Pashinian: 'No vendetta' if he becomes Armenian premier

The Armenian-American singer Serj Tankian of System of a Down addresses the crowd gathered in Republic Square during a concert in Yerevan, Armenia, Monday, May 7, 2018. Opposition lawmaker Nikol Pashinian, who led weeks of protests that attracted tens of thousands of people and forced Serzh Sargsyan to resign as premier, is expected to be chosen as prime minister by parliament Tuesday. (AP Photo/Thanassis Stavrakis)
The Armenian-American singer Serj Tankian of System of a Down, left, and opposition lawmaker Nikol Pashinian greet fans during a concert in Yerevan, Armenia, Monday, May 7, 2018. Nikol Pashinian, who led weeks of protests that attracted tens of thousands of people and forced Serzh Sargsyan to resign as premier, is expected to be chosen as prime minister by parliament Tuesday. (AP Photo/Thanassis Stavrakis)
An elderly man passes outside an Armenian Orthodox church in the town of Idjevan, northern Armenia, Sunday, May 6, 2018. (AP Photo/Thanassis Stavrakis)
The Armenian-American singer Serj Tankian of System of a Down, right, and opposition lawmaker Nikol Pashinian greet fans during a concert in Yerevan, Armenia, Monday, May 7, 2018. Nikol Pashinian, who led weeks of protests that attracted tens of thousands of people and forced Serzh Sargsyan to resign as premier, is expected to be chosen as prime minister by parliament Tuesday. (AP Photo/Thanassis Stavrakis)
A policeman patrols at the monument to the victims of mass killings by Ottoman Turks, in Yerevan, Saturday, May 5, 2018. In a move to calm the turmoil that has gripped Armenia for weeks, the Republican Party said it would support any candidate for premier nominated by one-third of the lawmakers in parliament, support that Nikol Pashinian, the opposition lawmaker who led the protests, claims to have. (AP Photo/Thanassis Stavrakis)

YEREVAN, Armenia — The Armenian opposition leader who is nearly certain to become the country's prime minister said Monday he won't seek political revenge in the wake of the past month of tensions.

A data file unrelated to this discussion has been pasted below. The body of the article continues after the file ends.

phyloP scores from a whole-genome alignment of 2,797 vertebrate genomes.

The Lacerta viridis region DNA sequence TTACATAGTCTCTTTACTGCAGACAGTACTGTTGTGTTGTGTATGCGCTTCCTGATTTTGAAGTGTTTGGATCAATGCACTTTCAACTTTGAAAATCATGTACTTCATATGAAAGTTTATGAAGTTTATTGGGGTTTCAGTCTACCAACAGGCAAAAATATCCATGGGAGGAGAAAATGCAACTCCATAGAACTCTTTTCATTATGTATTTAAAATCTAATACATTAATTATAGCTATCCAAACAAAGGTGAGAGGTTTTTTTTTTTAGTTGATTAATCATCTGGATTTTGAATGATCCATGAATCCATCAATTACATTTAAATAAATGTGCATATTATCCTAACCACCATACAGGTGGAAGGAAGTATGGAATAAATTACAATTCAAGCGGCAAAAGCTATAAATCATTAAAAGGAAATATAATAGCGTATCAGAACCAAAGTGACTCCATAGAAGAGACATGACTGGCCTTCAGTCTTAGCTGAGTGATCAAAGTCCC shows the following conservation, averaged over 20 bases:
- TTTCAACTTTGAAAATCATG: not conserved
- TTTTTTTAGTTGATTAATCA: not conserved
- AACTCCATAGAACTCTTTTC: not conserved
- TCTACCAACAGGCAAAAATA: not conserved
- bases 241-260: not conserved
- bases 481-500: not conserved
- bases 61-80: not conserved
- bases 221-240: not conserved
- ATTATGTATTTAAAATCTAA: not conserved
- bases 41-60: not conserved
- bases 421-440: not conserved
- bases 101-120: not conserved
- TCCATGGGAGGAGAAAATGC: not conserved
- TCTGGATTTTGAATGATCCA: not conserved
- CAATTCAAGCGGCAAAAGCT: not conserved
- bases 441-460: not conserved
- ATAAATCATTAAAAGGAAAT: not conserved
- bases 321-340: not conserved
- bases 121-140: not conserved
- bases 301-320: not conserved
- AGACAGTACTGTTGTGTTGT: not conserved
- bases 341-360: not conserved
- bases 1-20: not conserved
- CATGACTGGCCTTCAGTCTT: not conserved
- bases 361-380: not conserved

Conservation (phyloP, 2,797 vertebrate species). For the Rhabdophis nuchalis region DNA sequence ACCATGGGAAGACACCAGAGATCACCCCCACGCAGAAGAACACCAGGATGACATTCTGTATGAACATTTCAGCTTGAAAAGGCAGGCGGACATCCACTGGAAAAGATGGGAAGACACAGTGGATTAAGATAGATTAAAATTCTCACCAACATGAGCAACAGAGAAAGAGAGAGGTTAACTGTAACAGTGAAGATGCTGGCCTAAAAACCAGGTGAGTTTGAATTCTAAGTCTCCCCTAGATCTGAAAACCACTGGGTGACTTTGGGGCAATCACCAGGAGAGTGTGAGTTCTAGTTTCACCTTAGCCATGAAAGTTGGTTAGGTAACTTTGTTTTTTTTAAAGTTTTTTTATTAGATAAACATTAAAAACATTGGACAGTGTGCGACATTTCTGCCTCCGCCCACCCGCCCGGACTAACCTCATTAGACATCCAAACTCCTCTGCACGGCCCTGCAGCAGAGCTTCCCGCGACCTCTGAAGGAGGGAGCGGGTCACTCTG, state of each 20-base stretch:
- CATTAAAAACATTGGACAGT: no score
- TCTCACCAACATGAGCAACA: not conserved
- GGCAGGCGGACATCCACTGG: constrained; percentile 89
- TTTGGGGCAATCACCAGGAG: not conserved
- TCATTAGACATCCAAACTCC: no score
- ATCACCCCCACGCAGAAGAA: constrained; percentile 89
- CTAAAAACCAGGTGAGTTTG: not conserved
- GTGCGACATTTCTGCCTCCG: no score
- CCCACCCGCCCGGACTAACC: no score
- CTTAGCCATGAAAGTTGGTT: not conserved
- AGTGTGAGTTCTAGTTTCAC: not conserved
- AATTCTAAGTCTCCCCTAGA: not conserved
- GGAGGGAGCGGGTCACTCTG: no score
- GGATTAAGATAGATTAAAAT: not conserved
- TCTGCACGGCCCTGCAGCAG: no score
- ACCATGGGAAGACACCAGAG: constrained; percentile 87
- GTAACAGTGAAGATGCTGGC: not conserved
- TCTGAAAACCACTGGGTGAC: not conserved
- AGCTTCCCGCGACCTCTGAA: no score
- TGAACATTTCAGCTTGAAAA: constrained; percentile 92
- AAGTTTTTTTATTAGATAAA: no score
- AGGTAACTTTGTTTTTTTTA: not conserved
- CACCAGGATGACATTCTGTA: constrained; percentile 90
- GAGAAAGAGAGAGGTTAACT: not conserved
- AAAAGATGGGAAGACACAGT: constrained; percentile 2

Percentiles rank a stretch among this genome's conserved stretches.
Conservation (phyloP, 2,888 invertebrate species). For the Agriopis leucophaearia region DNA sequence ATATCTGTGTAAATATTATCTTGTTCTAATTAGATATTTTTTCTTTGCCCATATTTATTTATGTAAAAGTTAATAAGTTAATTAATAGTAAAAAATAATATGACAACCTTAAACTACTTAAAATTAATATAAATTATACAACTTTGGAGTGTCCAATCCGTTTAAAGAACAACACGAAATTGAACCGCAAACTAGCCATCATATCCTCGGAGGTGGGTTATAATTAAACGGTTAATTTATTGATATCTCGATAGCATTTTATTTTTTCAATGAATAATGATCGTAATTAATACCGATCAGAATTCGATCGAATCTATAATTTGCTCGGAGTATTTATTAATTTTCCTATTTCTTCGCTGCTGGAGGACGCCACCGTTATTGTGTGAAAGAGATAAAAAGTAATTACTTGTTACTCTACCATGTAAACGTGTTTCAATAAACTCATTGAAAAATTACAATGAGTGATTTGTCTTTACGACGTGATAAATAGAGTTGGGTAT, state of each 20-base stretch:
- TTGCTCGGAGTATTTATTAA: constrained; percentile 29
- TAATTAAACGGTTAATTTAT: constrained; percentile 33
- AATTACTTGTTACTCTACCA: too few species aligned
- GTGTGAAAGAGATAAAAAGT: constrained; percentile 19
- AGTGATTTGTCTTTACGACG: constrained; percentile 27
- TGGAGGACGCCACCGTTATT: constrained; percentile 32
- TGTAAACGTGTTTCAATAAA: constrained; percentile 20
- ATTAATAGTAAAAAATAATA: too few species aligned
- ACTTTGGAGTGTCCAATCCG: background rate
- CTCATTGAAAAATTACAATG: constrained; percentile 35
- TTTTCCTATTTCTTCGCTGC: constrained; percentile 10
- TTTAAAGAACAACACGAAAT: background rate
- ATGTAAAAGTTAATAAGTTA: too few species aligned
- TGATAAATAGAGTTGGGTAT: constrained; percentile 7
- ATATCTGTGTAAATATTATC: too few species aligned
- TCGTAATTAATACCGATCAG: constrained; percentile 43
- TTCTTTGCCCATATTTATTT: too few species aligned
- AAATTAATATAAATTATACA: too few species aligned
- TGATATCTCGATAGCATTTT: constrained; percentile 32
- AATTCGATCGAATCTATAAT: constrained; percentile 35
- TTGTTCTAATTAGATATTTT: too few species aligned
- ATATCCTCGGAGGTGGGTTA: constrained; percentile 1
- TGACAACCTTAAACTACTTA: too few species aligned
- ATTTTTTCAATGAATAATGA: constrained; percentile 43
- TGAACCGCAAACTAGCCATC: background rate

Nikol Pashinian, who led weeks of protests that attracted tens of thousands of people and forced Serzh Sargsyan to resign as premier, is expected to be chosen as prime minister by parliament Tuesday. That vote follows a concession in which the majority party said it would put forth a candidate itself, but would vote for whichever figure was nominated by a third of the deputies.

Pashinian told reporters that "There will not be a vendetta. In Armenia, the page of political and economic persecution has been closed."

In the evening, thousands of supporters gathered on the capital's central square, where Pashinian called on them to assemble outside parliament before the noon (0800 GMT) opening of the session that is expected to elect him.

A week ago, the parliament rejected his nomination. The next day, after demonstrators blocked roads and railways and the capital's international airport, the majority Republican Party made its concession.

Pashinian hasn't articulated a full political program, focusing on adamant opposition to the Republicans, and it isn't clear how effectively he will be able to lead the country while that party retains a majority in parliament.

On Monday, he sidestepped the issue of whether he would seek a snap election, saying there were "various factors" to consider.

The political turmoil began last month as Sargsyan prepared to transition from president to prime minister. He had been president for a decade, but was blocked by term limits from continuing in office.

But this year the government structure changed and the prime minister's position became more powerful than the presidency. Pashinian and others denounced the move as allowing Sargsyan to remain the country's leader indefinitely.

Sargsyan was named prime minister on April 17, but stepped down six days later in the face of large daily protests.

Pashinian has received wide approval from younger Armenians, along with shows of support from ethnic Armenians abroad. At the Monday evening rally, Pashinian appeared on stage with Serj Tankian, singer with the American heavy metal group System of a Down, all of whose members are ethnic Armenians.

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Jim Heintz in Moscow, and Yuras Karmanau in Yerevan, contributed to this story.

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